Of the four active ingredients covered by the EU partial ban on certain crops and forms of application, clothianidin and thiamethoxam were not detectable in any sample, imidacloprid in seven and fipronil in two samples (one sample per stand). Thus, of the 99 stands sampled, 7 (= 7%) had exposure to imidacloprid and 2 stands (= 2%) had exposure to fipronil. Of the metabolites of these active ingredients, the imidacloprid hydroxy metabolite was detectable in one sample and the imidacloprid olefin metabolite was detectable in three samples. Of clothianidin metabolites, TZMU was detectable in 13 samples and TZNG in one sample. The fipronil metabolite fipronil sulfone was not detectable in any sample. In isolated cases, active substances were also detectable in the bee bread that are not or no longer approved for plant protection purposes in the EU (bioallethrin, biphenyl, bromopropylate, chlorfenvinphos, DDD, DDT, dichlofluanid, permethrin, propargite, quinalphos and 4,4-methoxychlor). Possible sources of contamination in these cases include other uses (e.g., wood preservation, parasite and vermin control) or contaminated sites.
In a tested multivariate model, bee infestation with varroa mites in the fall of 2015 was the main factor influencing winter mortality in 2015/16 during the study period of the posthoc study.
In the overall interpretation of the results of the posthoc study, it must be taken into account, both with regard to the prevalences of the investigated pathogens and parasites and with regard to the determined pesticide residues, that the data only refer to the survey period autumn 2015. The following wintering period recorded the lowest winter losses since data recording began in 2007/08. Survey programs running over several years would be required to capture differences between years. This also applies to the question of an equilibrium shift in the occurrence of different virulent virus strains in the course of the years or depending on the varroa infestation and the implemented infestation-reducing measures.
In summary, the posthoc study showed on the whole a positive picture of the health status of the investigated bee colonies in Austria. The colonies represented in the posthoc study were free of symptoms of poisoning and the majority were also free of clinical symptoms of disease.
In the 210 bee samples examined, which had been taken in autumn 2015, the wing crippling virus (DWV), which is harmful to bees, was detectable with a significantly lower frequency than in previous surveys from Austria or European comparative data. Since infection with DWV is closely linked to the occurrence of varroosis - the symptom pattern of high varroa infestation - this result shows that a large proportion of beekeepers in the observation study had the varroa mite well under control in 2015/16. Another indication is also the low winter losses of this period.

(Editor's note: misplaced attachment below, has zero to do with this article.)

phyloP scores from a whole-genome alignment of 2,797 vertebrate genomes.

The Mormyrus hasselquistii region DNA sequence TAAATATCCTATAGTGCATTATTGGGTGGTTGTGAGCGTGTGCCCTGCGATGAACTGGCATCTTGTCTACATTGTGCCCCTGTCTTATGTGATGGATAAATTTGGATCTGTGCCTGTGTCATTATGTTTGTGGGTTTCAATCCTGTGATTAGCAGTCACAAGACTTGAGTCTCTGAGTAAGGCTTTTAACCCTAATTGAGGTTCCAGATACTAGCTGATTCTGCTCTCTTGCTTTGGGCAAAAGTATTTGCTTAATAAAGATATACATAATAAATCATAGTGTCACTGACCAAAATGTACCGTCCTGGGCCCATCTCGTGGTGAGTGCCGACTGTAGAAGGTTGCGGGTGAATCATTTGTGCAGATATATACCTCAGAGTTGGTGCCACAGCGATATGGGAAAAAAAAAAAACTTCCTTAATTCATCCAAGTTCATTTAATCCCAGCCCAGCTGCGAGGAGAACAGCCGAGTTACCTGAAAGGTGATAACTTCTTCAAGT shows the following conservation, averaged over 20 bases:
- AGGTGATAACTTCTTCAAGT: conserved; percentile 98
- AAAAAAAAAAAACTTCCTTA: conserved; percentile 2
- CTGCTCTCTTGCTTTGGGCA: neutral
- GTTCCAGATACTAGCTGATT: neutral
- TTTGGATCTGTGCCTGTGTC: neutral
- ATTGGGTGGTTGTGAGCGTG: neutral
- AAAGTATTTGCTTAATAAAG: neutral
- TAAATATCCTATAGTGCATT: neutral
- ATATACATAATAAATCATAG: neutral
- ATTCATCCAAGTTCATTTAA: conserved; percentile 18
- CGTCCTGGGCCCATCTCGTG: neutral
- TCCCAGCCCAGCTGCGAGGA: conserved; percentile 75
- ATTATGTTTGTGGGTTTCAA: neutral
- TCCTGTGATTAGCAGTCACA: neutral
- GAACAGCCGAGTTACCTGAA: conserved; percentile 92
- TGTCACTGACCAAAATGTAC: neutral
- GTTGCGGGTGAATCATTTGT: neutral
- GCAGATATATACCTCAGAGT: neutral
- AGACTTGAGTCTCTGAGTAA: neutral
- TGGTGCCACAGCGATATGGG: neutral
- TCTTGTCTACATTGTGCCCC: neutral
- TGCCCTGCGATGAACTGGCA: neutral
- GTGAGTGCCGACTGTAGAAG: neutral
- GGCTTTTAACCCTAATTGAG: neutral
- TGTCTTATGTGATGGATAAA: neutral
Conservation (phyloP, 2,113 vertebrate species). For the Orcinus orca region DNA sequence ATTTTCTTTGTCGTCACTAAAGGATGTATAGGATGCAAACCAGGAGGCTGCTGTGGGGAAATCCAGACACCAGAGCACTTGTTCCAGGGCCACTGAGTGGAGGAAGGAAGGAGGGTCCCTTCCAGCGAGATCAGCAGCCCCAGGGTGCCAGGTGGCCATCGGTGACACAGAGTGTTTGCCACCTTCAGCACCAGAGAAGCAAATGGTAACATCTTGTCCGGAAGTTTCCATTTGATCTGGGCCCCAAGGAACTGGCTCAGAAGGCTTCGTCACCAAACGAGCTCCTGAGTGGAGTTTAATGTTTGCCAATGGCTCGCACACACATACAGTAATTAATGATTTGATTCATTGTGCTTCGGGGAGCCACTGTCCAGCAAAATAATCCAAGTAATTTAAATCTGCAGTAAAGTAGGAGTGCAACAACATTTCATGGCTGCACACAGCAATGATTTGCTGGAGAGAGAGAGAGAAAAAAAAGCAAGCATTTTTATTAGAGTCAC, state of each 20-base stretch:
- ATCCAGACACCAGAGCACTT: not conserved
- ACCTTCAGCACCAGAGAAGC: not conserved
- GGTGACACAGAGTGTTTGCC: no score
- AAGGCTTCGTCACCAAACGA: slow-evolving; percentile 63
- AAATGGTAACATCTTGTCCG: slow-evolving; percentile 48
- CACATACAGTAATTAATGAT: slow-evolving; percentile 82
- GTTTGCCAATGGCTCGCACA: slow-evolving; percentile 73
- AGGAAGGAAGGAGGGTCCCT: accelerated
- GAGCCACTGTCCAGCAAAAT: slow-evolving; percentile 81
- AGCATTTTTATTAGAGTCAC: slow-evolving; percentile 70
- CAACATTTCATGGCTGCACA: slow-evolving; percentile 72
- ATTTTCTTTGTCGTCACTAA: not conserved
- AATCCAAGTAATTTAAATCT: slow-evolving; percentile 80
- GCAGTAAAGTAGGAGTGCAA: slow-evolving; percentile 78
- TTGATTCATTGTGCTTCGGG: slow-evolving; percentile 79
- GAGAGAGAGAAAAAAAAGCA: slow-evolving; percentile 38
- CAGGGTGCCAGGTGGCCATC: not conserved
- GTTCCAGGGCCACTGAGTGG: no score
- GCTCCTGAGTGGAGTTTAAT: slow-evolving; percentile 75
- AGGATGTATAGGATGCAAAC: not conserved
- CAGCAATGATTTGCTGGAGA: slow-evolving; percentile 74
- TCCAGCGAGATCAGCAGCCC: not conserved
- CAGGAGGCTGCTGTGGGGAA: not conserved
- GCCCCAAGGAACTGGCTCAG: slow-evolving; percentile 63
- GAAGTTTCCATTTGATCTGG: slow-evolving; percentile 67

No significant correlation was found between the pesticide load in the bee bread of the colonies studied in the fall of 2015 and subsequent winter losses in these colonies. In most cases, the pesticide load was significantly below the comparative values measured in cases of suspected poisoning.
In both the posthoc and the observational study, successful control of the Varroa mite emerged as a crucial factor for successful overwintering of the bee colonies. This gives us the opportunity to improve the effectiveness of varroa control through targeted, focused training measures and thus prevent winter losses.
Climate & Land Use
One focus of the work was the topic of land use and winter losses. The background of the question was the different high winter loss rates of bee colonies in different areas of Austria. The question to be answered was "Is there a correlation between winter losses of bee colonies and the type of land use?"
The data collected in this part of the project formed the basis for the investigations of the module "Epidemiological studies on winter mortality". Here it could be shown by means of complex model calculations that winter mortality shows a certain correlation with the prevailing climatic conditions, e.g. that the mean maximum temperature in the month of September correlates with increased loss rates in the then following winter.
However, the results do not provide the ability to make predictions about expected winter losses based on short-term climate observations. Land use clusters created using hierarchical cluster analysis (where clusters of different land uses were formed), were related to winter losses in these clusters: The results suggest that bee colonies kept in near-natural environments (forest, mountains) suffer lower winter losses. However, the results show a large variation between different years. A general correlation of cluster membership and winter mortality can therefore not be derived from the results.
Honey bees and wild bees need flower pollen for their supply of protein and fat, which they collect in the flight circle from the plants growing there. However, pollen varies in quality and value with respect to its protein, lipid, and vitamin content and the proportion of essential amino acids, as well as with respect to digestibility.
So far, there are no comprehensive studies on the seasonal and regional pollen sources used by bees and their diversity in Austria. The aim of the project module was to close this gap in order to obtain basic information on these questions, which are important for colony development and bee health. For this purpose, beekeepers were involved as voluntary samplers, so-called "Citizen Scientists".